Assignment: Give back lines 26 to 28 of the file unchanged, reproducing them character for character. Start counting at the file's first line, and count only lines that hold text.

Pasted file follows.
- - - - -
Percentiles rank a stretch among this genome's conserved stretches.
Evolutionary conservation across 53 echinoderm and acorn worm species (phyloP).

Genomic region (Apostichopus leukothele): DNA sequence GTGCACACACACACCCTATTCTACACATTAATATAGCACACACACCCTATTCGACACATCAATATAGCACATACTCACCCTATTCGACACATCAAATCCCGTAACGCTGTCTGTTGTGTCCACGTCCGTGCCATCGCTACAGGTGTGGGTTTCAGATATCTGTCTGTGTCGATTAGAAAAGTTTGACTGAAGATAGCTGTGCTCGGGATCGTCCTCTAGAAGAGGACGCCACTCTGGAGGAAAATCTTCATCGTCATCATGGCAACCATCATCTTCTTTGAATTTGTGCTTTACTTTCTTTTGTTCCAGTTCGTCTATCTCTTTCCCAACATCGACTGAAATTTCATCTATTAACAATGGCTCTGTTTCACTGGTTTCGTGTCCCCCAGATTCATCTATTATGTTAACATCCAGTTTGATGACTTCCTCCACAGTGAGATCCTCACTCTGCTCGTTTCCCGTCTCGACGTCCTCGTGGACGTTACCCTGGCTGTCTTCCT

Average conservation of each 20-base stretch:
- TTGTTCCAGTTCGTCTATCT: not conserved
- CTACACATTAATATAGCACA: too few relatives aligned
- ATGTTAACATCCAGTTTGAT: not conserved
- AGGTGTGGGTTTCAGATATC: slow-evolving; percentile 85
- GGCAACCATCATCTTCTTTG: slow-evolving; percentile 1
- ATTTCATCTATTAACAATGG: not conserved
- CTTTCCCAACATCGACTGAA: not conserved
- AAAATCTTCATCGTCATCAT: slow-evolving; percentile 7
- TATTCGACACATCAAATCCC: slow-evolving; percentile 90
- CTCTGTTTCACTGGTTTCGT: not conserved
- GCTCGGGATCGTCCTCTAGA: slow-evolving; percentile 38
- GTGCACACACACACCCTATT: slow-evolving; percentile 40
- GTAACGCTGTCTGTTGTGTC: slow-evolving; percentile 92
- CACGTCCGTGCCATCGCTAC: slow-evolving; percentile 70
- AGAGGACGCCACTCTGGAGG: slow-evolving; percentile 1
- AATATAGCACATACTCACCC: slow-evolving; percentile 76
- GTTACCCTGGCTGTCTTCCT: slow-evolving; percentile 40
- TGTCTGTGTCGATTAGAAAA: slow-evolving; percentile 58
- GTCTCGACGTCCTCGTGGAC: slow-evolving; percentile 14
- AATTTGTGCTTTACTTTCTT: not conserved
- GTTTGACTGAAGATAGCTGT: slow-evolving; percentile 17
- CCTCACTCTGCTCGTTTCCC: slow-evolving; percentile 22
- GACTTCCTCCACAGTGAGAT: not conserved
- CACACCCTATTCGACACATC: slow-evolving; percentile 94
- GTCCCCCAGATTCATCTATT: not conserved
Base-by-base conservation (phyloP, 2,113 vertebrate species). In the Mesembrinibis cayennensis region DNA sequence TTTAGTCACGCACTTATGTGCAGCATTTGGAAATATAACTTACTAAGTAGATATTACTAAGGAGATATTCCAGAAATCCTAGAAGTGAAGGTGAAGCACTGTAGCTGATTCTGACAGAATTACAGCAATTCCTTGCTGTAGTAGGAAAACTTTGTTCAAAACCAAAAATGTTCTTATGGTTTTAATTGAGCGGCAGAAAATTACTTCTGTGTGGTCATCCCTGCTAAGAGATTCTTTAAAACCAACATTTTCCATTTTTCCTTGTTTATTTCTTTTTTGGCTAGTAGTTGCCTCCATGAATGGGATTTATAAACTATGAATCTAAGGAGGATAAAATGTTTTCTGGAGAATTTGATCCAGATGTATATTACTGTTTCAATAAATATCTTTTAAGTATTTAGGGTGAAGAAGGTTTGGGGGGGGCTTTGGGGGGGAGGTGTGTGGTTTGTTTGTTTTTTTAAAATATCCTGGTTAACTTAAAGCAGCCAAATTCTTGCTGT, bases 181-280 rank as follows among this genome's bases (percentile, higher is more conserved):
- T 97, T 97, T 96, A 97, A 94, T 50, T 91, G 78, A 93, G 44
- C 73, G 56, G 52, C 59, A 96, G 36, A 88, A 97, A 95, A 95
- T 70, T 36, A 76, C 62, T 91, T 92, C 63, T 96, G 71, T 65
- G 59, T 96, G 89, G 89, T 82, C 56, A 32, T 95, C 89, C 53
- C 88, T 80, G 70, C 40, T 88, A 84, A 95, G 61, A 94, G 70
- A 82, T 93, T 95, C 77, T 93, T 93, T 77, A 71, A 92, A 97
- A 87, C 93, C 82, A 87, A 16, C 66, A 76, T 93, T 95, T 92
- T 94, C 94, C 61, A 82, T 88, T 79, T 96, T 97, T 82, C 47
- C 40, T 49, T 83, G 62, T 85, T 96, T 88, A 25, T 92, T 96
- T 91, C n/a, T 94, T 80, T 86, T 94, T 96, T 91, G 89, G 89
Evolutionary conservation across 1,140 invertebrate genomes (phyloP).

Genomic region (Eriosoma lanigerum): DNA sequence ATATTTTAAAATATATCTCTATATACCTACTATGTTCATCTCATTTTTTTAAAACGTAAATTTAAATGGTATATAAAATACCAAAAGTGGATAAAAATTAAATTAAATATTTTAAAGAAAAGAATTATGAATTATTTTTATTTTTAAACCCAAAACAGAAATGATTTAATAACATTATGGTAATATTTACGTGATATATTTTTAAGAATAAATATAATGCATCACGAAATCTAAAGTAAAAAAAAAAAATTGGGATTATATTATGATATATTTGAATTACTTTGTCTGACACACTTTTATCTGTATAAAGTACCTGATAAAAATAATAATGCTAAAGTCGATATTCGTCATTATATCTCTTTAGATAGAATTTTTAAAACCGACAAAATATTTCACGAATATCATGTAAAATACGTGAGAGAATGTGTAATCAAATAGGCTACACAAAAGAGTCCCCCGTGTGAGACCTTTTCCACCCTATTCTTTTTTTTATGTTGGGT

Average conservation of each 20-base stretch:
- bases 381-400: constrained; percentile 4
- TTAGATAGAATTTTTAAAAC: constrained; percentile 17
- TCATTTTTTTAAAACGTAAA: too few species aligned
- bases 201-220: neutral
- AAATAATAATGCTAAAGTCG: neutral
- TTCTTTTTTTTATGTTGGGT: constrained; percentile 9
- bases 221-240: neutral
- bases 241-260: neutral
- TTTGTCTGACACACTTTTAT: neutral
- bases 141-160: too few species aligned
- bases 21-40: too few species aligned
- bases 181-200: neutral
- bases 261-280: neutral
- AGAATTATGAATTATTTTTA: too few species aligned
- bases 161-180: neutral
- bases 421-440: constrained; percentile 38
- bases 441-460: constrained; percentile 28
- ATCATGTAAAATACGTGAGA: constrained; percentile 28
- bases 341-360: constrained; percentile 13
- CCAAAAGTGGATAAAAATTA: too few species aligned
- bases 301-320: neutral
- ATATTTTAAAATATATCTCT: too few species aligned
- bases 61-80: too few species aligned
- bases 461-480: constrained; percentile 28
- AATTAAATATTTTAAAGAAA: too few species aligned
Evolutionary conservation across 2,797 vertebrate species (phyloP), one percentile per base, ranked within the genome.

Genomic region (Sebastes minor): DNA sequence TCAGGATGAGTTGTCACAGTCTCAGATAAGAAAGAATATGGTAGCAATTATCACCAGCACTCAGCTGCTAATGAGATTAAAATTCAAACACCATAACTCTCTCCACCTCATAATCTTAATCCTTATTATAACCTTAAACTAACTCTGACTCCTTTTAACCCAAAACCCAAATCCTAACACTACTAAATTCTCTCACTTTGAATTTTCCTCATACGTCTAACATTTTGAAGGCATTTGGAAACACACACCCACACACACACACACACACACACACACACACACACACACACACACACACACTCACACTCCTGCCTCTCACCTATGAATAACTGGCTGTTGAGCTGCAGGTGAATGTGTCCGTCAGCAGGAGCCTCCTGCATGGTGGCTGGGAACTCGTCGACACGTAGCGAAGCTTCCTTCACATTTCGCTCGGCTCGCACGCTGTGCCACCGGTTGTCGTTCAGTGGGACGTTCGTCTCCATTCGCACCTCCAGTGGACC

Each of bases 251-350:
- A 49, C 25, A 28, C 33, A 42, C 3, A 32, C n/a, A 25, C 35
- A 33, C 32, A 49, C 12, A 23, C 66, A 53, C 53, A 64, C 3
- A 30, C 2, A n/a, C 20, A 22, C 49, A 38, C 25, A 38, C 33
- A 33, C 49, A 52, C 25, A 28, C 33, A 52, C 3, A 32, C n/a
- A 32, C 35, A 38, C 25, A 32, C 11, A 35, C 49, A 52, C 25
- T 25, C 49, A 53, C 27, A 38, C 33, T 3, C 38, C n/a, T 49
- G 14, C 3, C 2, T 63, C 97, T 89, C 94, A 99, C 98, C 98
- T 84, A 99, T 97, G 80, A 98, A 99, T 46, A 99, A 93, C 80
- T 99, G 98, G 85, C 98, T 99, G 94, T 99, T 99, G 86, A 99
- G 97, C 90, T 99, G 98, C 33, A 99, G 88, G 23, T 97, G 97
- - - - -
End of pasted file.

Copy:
- CCTCACTCTGCTCGTTTCCC: slow-evolving; percentile 22
- GACTTCCTCCACAGTGAGAT: not conserved
- CACACCCTATTCGACACATC: slow-evolving; percentile 94